I began sketching:


This was my thoughts on the subject.  I had to get the thing away from the wall so that the bolts would move up and down.  I also had some odd notion about needing a slot to allow for the stabilizing bar in the middle of the stretcher frame.

Looking at this now, I think the thing looks like one of Wiley Coyote’s plans to trap the Roadrunner.  There were a number of moving parts, a lot of extra things that didn’t need to be there.

A few days later I sat down and tried to simplify the design.

ImageAs you can see the drawing is perhaps more clear, but the design is still rather complex.

My wife and I had to go up to see her Dad about this time, and I had planned to work on my design in his basement workshop.  But I came down with this stupid flu and was completely laid out the whole time we were visiting.

When I got back home, I got busy on various jobs for clients and couldn’t really do anymore thinking about it.  Figured I’d get to it sooner or later–but with a gallery opening in October that really needs a centerpiece I thought that “sooner” was the better of two options.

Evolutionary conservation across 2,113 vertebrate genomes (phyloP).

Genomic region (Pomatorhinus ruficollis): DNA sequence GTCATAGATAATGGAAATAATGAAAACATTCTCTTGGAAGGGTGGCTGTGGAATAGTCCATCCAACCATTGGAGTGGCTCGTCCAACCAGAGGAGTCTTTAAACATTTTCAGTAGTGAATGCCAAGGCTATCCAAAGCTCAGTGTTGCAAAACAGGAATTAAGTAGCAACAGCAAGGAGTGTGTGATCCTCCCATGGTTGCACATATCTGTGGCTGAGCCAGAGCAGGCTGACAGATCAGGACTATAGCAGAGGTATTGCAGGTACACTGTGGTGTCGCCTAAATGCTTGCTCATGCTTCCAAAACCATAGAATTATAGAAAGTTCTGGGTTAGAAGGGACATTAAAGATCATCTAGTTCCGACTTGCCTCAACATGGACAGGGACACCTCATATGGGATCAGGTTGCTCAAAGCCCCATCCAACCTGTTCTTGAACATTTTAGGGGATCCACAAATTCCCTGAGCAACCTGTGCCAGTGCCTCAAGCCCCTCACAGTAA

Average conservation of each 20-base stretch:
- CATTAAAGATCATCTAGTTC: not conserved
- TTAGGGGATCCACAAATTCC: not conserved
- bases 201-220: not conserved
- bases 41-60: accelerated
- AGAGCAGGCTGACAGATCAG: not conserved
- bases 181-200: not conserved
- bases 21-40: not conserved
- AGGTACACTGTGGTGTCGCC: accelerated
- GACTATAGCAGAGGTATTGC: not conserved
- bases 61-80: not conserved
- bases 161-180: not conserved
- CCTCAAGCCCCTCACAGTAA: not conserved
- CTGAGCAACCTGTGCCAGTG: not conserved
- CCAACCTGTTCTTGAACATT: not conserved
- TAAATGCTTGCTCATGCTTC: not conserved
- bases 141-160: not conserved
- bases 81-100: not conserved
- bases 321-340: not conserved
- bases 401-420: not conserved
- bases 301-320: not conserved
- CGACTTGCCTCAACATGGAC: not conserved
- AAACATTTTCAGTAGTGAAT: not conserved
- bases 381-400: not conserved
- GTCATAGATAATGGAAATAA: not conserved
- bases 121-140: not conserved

Then one day last week my wife, Karin, who teaches music next door had a problem with an overhead fluorescent fixture.  It had been going bad for years, but it finally gave up the ghost and one of her students, Hiram, offered to help us replace what needed replacing.

Hiram is a semi-retired contractor and has helped us out on more than one occasion.  It’s actually a long story, but let’s just say we owe him a huge debt of gratitude.

So he and I set about putting in the new light fixture and in a few hours of running around (accepted wisdom in repair says that no job is complete until you’ve made at least three trips to the hardware store).

Then as he was preparing to leave I asked him to come into my studio to show him what I was planning.  But I didn’t show him my plans–I just described the dilemma.  He said he’d think about it.  A couple of days later he emailed:  “I’ve got it built, when do you want it put in?”

Yesterday he came in with a design that required one 2 x 4 , four bolts, and several sliding pieces cut out of scrap plywood by a buddy of his.

It took about 45 minutes to install (that was even with a mistake along the way).

Here is Hiram with his handy work.



Don’t know why he’s looking so sheepish.  It’s kind of elegant the way he figured it out.  None of the extraneous nonsense I was planning and it will hold a canvas many times larger than what I was planning originally.

Here’s the set up with the projector and a “test pattern” that I’m using to get the focal length correct.

ImageI’ll have to keep this blog updated as I proceed with the painting.  Then again, maybe I’ll just wait until it’s complete before doing that.  (That way if I mess up, I can do a different painting and nobody will know the difference).

BTW, the whole thing cost less than $25, hardware included.